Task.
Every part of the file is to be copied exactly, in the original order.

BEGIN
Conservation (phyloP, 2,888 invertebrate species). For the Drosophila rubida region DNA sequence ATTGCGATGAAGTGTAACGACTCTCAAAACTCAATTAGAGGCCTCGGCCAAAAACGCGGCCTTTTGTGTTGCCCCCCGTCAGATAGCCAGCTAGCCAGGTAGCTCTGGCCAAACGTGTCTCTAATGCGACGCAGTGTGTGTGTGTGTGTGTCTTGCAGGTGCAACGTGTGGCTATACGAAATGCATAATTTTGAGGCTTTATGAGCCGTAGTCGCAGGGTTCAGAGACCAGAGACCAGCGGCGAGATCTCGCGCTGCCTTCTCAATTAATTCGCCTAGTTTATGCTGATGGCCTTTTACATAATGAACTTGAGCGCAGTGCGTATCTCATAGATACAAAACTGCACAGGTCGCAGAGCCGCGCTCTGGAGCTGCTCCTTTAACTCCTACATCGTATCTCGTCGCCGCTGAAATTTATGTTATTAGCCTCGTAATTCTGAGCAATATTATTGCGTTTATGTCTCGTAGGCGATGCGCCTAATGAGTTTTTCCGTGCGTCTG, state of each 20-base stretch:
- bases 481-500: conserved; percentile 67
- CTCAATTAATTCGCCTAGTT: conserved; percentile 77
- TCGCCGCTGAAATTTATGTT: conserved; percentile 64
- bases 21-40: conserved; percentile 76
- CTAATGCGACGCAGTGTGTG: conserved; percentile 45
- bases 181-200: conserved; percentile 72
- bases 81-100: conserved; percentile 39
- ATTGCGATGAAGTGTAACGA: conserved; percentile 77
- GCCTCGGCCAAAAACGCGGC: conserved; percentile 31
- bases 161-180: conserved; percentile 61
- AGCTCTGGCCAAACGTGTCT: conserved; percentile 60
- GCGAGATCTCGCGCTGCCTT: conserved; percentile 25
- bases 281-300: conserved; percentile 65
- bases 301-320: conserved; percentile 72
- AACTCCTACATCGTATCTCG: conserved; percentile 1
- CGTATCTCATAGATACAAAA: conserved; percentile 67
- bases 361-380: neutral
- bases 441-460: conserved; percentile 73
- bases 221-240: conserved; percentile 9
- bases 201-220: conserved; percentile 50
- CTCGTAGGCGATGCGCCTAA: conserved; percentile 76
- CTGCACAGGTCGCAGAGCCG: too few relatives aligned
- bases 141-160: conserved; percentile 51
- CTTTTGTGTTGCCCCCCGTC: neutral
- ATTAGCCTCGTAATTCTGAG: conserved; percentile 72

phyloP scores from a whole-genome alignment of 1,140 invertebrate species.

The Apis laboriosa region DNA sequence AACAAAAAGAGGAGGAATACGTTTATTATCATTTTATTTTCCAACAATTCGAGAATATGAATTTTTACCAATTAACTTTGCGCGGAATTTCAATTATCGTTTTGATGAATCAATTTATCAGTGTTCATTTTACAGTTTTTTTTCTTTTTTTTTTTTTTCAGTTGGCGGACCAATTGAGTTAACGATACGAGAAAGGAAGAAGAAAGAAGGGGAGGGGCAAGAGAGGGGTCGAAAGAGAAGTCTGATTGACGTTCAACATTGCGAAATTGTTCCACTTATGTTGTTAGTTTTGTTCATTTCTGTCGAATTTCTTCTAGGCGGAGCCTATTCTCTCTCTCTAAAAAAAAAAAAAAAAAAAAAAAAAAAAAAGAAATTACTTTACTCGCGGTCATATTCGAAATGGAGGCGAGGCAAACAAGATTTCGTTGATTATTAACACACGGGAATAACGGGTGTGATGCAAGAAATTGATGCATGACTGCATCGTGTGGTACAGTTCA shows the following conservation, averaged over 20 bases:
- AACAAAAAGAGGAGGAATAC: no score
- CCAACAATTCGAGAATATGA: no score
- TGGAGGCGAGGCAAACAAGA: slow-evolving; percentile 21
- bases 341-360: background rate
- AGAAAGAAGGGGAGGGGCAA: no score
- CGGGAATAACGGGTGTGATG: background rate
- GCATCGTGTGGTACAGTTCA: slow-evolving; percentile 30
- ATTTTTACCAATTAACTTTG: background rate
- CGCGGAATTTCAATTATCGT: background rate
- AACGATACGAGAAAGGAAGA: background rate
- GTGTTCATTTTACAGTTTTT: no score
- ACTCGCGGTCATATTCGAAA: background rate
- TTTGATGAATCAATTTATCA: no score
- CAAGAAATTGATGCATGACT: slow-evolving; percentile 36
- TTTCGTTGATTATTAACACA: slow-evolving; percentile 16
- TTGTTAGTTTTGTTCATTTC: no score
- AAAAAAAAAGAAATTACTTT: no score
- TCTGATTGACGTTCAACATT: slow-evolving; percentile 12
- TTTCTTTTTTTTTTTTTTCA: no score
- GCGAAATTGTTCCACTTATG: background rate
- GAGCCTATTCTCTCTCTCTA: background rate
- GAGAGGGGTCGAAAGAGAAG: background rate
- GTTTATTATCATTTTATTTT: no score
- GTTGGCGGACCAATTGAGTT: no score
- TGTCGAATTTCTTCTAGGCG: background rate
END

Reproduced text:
Conservation (phyloP, 2,888 invertebrate species). For the Drosophila rubida region DNA sequence ATTGCGATGAAGTGTAACGACTCTCAAAACTCAATTAGAGGCCTCGGCCAAAAACGCGGCCTTTTGTGTTGCCCCCCGTCAGATAGCCAGCTAGCCAGGTAGCTCTGGCCAAACGTGTCTCTAATGCGACGCAGTGTGTGTGTGTGTGTGTCTTGCAGGTGCAACGTGTGGCTATACGAAATGCATAATTTTGAGGCTTTATGAGCCGTAGTCGCAGGGTTCAGAGACCAGAGACCAGCGGCGAGATCTCGCGCTGCCTTCTCAATTAATTCGCCTAGTTTATGCTGATGGCCTTTTACATAATGAACTTGAGCGCAGTGCGTATCTCATAGATACAAAACTGCACAGGTCGCAGAGCCGCGCTCTGGAGCTGCTCCTTTAACTCCTACATCGTATCTCGTCGCCGCTGAAATTTATGTTATTAGCCTCGTAATTCTGAGCAATATTATTGCGTTTATGTCTCGTAGGCGATGCGCCTAATGAGTTTTTCCGTGCGTCTG, state of each 20-base stretch:
- bases 481-500: conserved; percentile 67
- CTCAATTAATTCGCCTAGTT: conserved; percentile 77
- TCGCCGCTGAAATTTATGTT: conserved; percentile 64
- bases 21-40: conserved; percentile 76
- CTAATGCGACGCAGTGTGTG: conserved; percentile 45
- bases 181-200: conserved; percentile 72
- bases 81-100: conserved; percentile 39
- ATTGCGATGAAGTGTAACGA: conserved; percentile 77
- GCCTCGGCCAAAAACGCGGC: conserved; percentile 31
- bases 161-180: conserved; percentile 61
- AGCTCTGGCCAAACGTGTCT: conserved; percentile 60
- GCGAGATCTCGCGCTGCCTT: conserved; percentile 25
- bases 281-300: conserved; percentile 65
- bases 301-320: conserved; percentile 72
- AACTCCTACATCGTATCTCG: conserved; percentile 1
- CGTATCTCATAGATACAAAA: conserved; percentile 67
- bases 361-380: neutral
- bases 441-460: conserved; percentile 73
- bases 221-240: conserved; percentile 9
- bases 201-220: conserved; percentile 50
- CTCGTAGGCGATGCGCCTAA: conserved; percentile 76
- CTGCACAGGTCGCAGAGCCG: too few relatives aligned
- bases 141-160: conserved; percentile 51
- CTTTTGTGTTGCCCCCCGTC: neutral
- ATTAGCCTCGTAATTCTGAG: conserved; percentile 72

phyloP scores from a whole-genome alignment of 1,140 invertebrate species.

The Apis laboriosa region DNA sequence AACAAAAAGAGGAGGAATACGTTTATTATCATTTTATTTTCCAACAATTCGAGAATATGAATTTTTACCAATTAACTTTGCGCGGAATTTCAATTATCGTTTTGATGAATCAATTTATCAGTGTTCATTTTACAGTTTTTTTTCTTTTTTTTTTTTTTCAGTTGGCGGACCAATTGAGTTAACGATACGAGAAAGGAAGAAGAAAGAAGGGGAGGGGCAAGAGAGGGGTCGAAAGAGAAGTCTGATTGACGTTCAACATTGCGAAATTGTTCCACTTATGTTGTTAGTTTTGTTCATTTCTGTCGAATTTCTTCTAGGCGGAGCCTATTCTCTCTCTCTAAAAAAAAAAAAAAAAAAAAAAAAAAAAAAGAAATTACTTTACTCGCGGTCATATTCGAAATGGAGGCGAGGCAAACAAGATTTCGTTGATTATTAACACACGGGAATAACGGGTGTGATGCAAGAAATTGATGCATGACTGCATCGTGTGGTACAGTTCA shows the following conservation, averaged over 20 bases:
- AACAAAAAGAGGAGGAATAC: no score
- CCAACAATTCGAGAATATGA: no score
- TGGAGGCGAGGCAAACAAGA: slow-evolving; percentile 21
- bases 341-360: background rate
- AGAAAGAAGGGGAGGGGCAA: no score
- CGGGAATAACGGGTGTGATG: background rate
- GCATCGTGTGGTACAGTTCA: slow-evolving; percentile 30
- ATTTTTACCAATTAACTTTG: background rate
- CGCGGAATTTCAATTATCGT: background rate
- AACGATACGAGAAAGGAAGA: background rate
- GTGTTCATTTTACAGTTTTT: no score
- ACTCGCGGTCATATTCGAAA: background rate
- TTTGATGAATCAATTTATCA: no score
- CAAGAAATTGATGCATGACT: slow-evolving; percentile 36
- TTTCGTTGATTATTAACACA: slow-evolving; percentile 16
- TTGTTAGTTTTGTTCATTTC: no score
- AAAAAAAAAGAAATTACTTT: no score
- TCTGATTGACGTTCAACATT: slow-evolving; percentile 12
- TTTCTTTTTTTTTTTTTTCA: no score
- GCGAAATTGTTCCACTTATG: background rate
- GAGCCTATTCTCTCTCTCTA: background rate
- GAGAGGGGTCGAAAGAGAAG: background rate
- GTTTATTATCATTTTATTTT: no score
- GTTGGCGGACCAATTGAGTT: no score
- TGTCGAATTTCTTCTAGGCG: background rate